Baby gets food poisoning from sushi rice, mum warns other parents

Food poisoning can be harmful to small babies with immature immune systems...

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When a baby starts solids for the first time, it’s an exciting period. Parents enjoy seeing their little ones trying out new foods, and babies love learning about new tastes and textures. It’s true that we like to encourage our little ones to be adventurous with their food. But at the same time, safety must always come first.

One new mum has a very important warning about food safety when it comes to babies, especially when eating out — and she learned this in a scary way. 

Can You Get Salmonella from Raw Fish? Yes… and from Sushi Rice Too

The baby did not get sick from eating raw fish. However, anything in a sushi restaurant is fair game to contamination — including sushi rice, if strict hygiene practices are not followed.

Here’s what Malaysian mum Ms Coco Zhou describes on her Facebook account, translated to English. And yes, it was an absolute ordeal for her. 

My little one has finally been discharged! This time, we learnt a VERY big lesson.

My bundle of joy had contracted a bacterial infection. We found out that she was suffering from symptoms of Salmonellosis, an infection by Salmonella species. 

This bacteria is usually found in meat, fish, and eggs. Generally, cooking food thoroughly is enough to kill the pathogen.

Initially, the bacteria will first have an incubation period of 12-24 hours, after which you will definitely experience fever and diarrhea within 48 hours. A telling sign includes normal stools with transparent, egg-white mucoid substance.

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On May 10, I dined in a sushi restaurant for a meal. My baby just kept on grabbing things, so I chose an egg sushi (refer to the images below) for her to eat, as she has begun eating solids. Please take note, parents!

Can you get salmonella from raw fish? Even non-raw sushi can be contaminated with salmonella.

It was only after the incident that I had a hunch of what happened. I suspect that it was possible for the restaurant staff to have sliced raw fish with gloves.

They probably used the same contaminated gloves to prepare the boxed-rice sushi style for other guests, too.

This way, the pathogens from the raw fish could have been transferred to the top of the sushi rice of other dishes.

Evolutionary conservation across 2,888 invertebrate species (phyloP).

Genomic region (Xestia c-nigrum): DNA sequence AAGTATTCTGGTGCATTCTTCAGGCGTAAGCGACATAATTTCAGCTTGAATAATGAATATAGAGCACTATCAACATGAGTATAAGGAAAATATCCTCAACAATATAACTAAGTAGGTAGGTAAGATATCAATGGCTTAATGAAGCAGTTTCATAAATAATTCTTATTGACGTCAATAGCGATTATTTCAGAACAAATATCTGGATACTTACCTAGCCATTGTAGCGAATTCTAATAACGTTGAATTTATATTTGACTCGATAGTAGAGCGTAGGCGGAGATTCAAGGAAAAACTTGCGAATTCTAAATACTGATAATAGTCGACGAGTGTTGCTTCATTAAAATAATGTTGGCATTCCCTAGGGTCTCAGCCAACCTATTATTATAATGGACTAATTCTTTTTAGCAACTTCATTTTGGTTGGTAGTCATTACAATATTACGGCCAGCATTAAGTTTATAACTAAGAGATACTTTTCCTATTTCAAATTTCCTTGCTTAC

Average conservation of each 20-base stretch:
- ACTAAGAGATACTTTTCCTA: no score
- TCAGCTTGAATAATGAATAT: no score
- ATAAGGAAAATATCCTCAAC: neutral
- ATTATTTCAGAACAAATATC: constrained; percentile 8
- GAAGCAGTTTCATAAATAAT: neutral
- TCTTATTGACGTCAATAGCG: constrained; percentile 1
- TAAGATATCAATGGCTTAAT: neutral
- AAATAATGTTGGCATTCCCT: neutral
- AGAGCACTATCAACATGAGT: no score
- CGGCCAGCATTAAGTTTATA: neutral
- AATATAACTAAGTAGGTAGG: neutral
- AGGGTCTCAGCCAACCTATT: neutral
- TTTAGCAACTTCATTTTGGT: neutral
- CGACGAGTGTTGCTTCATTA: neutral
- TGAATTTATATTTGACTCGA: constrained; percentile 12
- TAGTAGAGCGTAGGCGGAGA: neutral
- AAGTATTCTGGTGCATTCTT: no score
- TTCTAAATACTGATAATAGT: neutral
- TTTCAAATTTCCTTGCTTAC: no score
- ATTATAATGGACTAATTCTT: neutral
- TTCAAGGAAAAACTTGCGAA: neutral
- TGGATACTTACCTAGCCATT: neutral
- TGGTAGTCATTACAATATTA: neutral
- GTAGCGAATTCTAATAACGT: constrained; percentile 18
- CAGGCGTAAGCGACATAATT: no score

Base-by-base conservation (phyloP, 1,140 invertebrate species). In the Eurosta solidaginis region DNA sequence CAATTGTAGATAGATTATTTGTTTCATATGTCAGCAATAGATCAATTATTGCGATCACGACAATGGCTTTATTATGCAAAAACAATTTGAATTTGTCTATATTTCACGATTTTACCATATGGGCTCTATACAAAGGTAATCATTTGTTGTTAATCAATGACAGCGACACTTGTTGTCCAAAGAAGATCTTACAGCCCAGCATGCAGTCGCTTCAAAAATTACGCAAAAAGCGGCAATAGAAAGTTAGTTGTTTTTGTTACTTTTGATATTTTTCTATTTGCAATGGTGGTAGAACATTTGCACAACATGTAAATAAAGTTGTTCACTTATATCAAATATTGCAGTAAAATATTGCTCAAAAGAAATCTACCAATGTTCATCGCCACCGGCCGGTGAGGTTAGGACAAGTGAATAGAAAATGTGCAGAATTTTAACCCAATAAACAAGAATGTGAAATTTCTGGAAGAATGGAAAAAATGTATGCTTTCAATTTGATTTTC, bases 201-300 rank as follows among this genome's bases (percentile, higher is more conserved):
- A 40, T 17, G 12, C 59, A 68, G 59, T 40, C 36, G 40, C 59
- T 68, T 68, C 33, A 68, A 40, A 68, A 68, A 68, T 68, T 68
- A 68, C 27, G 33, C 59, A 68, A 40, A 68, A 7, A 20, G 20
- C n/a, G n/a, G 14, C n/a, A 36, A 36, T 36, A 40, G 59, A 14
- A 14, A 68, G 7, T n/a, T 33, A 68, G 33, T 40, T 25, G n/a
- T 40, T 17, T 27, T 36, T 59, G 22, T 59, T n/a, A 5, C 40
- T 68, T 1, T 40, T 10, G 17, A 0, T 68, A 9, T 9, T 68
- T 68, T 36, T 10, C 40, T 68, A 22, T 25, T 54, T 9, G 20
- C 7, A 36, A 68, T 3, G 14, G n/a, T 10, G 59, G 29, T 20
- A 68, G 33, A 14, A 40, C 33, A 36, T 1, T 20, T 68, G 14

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Unfortunately, I just happened to give that to my daughter to eat. I initially thought that eating egg sushi posed no risk to babies since they did not contain raw fish. However, I was mistaken — it turns out that even egg sushi can be problematic.

Fever, Diarrhoea, Chicken Pox: A Mum’s Nightmare

Ms Zhou describes the chronological order of symptoms, as follows:

11 May, 3pm – baby suffered a 38.5 degree fever. Sent her to an emergency department where she was given medicine.

13 May – her fever kept fluctuating up and down. My baby even had diarrhoea – 6 times a day. 

14 May – my baby had slight signs of chicken pox (I had contracted chicken pox before, it must have spread to her). Her body temperature was between 37 to 38 degrees.

15 May – Consulted a doctor, who prescribed medicine. She still had signs of chicken pox, fever, and diarrhoea. At night her fever suddenly rose to 40 degrees. 

16 May – Consulted the doctor again. Today he changed the medication and added an anti-fever anal suppository. 

17 May – In the morning my baby had bloody stools! We rushed her to the hospital immediately, where the doctor said that she needed to be hospitalised. They also ran tests on her blood and faeces. 

20 May – My little bundle of joy was finally discharged after a complete recovery. A few days later, we followed up with the doctor again.  

After this incident, I felt horribly negligent. The food hygiene standards outside really aren’t suitable for babies. Next time, I have to be more cautious. 

The doctor also advised to clean the baby’s bottle with hot water after each use. The meat, eggs fish and vegetables that babies eat must be fully cooked through. 

In addition, babies also aren’t allowed to eat fruit salads, either. Fruits to be eaten should be washed clean. Prior to eating, we also have to ensure that their hands, feet, and mouths are clean, too.